Sunday, November 8, 2009

It's nuts

I have now spent about 5 hours trying to press oil from the walnuts, with little success :-(... Walnut oil is "prized for it's light clarity"... not mine... it's pasty goop. The way it looks is one thing... but the taste is also disappointing. Maybe my pallet is too undeveloped (I did smoke for 25 years) but, to me, the flavor is too subtle, read lacking. This is meant to be a 'finishing' oil, good in salad dressings or drizzled over your cooked fish... I think the sunflower oil is far superior... at least in as much as it's much tastier. The sunflower oil is also a good cooking oil, which neither walnut nor olive oil are.  So it goes... I have probably used about 2/3 of the nuts I picked... now I have to decide what to do with the rest.

Monday, November 2, 2009

Roasted Goodness

WOW... the nuts roasted taste SOOO much better than raw... and the raw ones are very good. Much fuller, deeper flavor... yum!

Sunday, November 1, 2009

Nut cracker... sweet

So Rebecca and I took about 7.5 lbs of the walnuts and opened them in about an hour. We discovered that if you give the nut a firm hit on the 'end' (the sharp end) with a hammer getting the nut out in large pieces, often even whole, is quite easy. We ended up with 3 lbs of nut meat and 4.5 lbs of shell... that's a better ratio than I was expecting.

Next I'm going to roast the nuts and then let them cool before extracting the oil... lets see how it goes.

Friday, October 30, 2009

Wine, wine, wine

Of the 500 lbs of grapes we picked; about 150 lbs were turned into Jelly. The other 350 lbs have ended up here:

This is 15 gallons of wine. 2 fives, 1 three and 2 one gallon jars... When one fills a jar it is vital that it be filled all the way to the top, otherwise the oxygen in the jar does "bad things" to the wine. Over the next year, periodically, one decants the wine, pouring it off the settled sediment. At each stage you need to end-up with completely full jars, despite leaving the sediment behind... hence the distribution of the wine and not 3 five gallon containers.

Monday, October 26, 2009

Squirrels Attacked My Nuts!

The squirrels went for my nuts so I built my drying racks into a single structure and encased the whole thing in chicken wire.

Sunday, October 25, 2009

More Nuts

Yesterday Brian and I went up to Yountville and collected nuts off the ground of a friends farm. We picked about 100 lbs of nuts in a couple of hours.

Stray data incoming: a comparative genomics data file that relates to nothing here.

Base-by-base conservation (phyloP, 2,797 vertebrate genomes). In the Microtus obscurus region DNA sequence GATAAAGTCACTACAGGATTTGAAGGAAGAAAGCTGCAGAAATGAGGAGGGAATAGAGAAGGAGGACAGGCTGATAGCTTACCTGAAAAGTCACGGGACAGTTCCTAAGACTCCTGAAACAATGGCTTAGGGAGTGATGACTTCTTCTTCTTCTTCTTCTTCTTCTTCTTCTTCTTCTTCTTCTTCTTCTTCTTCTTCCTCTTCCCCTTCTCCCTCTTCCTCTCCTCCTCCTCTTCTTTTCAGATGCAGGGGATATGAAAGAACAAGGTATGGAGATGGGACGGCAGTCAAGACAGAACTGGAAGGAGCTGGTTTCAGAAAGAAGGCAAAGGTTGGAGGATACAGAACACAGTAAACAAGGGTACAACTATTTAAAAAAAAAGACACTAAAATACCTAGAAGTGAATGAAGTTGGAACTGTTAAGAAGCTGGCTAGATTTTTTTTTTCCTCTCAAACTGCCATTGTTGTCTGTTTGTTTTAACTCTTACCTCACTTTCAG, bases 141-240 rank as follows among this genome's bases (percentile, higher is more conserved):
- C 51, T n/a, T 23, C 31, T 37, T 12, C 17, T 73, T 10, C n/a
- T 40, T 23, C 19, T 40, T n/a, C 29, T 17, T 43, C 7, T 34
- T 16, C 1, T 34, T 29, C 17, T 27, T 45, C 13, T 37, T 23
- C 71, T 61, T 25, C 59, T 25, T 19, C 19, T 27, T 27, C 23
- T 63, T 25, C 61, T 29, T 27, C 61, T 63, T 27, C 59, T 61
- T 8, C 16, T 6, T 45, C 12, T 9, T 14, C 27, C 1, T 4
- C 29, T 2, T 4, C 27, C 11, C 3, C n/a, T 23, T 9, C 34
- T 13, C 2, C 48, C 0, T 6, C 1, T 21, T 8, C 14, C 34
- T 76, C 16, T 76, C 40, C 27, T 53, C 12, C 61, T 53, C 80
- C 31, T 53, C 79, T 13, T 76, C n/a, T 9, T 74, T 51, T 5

Today I built drying racks and put out the nuts to dry:

Saturday, October 24, 2009

Great read on small scale oil production

Black Oil

So the Oil I pressed from the black oil seeds doesn't clarify as clear as the previous oil I've been making. It's not as pretty. It tastes great, if anything I like it more... it's got a mellower taste without the bitter undertone the other stuff has. The 'color' of the oil is a lot like a high grade Olive Oil in its cloudiness... so it shouldn't be an impossible barrier. Pressing the un-shelled seeds is MUCH harder work. I think I might give up on these seeds until I have a gear, or something, to give me some mechanical advantage.

Tomorrow morning I'm going up to Yontville to pick walnuts... walnut oil next. After I work out how to husk, crack, and extract them.Local nuts, local oil.

Thursday, October 22, 2009

not so pretty

As of this morning the oil from the black seed that I pressed last night has not clarified. The oil is still dark and cloudy... it may be the cold ambient temp... if it still isn't clear tonight I may warm it to see if that helps.

Wednesday, October 21, 2009

Local connection or competition?

SF based oil company -

Another chart

So the sunflower line on this chart lines up with the Linoliec Sunflower on the previous chart... I wander if this chart pre-dates the other sunflower oils or it they have an agenda. I do... I want sunflower oil to look like one of the best!

Black Seeds

So... turns out I was working too hard again... Any store that sells bird feed sells black oil sunflower seeds at about $1/lb... That's not the $13/cwt but it's better than $2.50.. the black seed is also higher oil content. So After I picked up the kids from school I stopped and bought some seeds, came home and ran about a pound through the press.

Because they get run with the shells on they are harder to press. It looked to me like I was getting about the same amount of oil per pound but then I am running the shells as well as the kernel. The oil is now sitting to clarify... the big question will be, how does it taste? better? worse? the same?

Meanwhile, I took the cake... which having the shell in it is REALLY no good for human consumption. I ground it back into a powder, mixed it with some water, and formed it into cones with string in the top and a chop stick sticking through it. These are now in the oven (along with dinner that I was making at the same time). The idea... once they are baked hard I should be able to hang then in the tree as a bird feeder.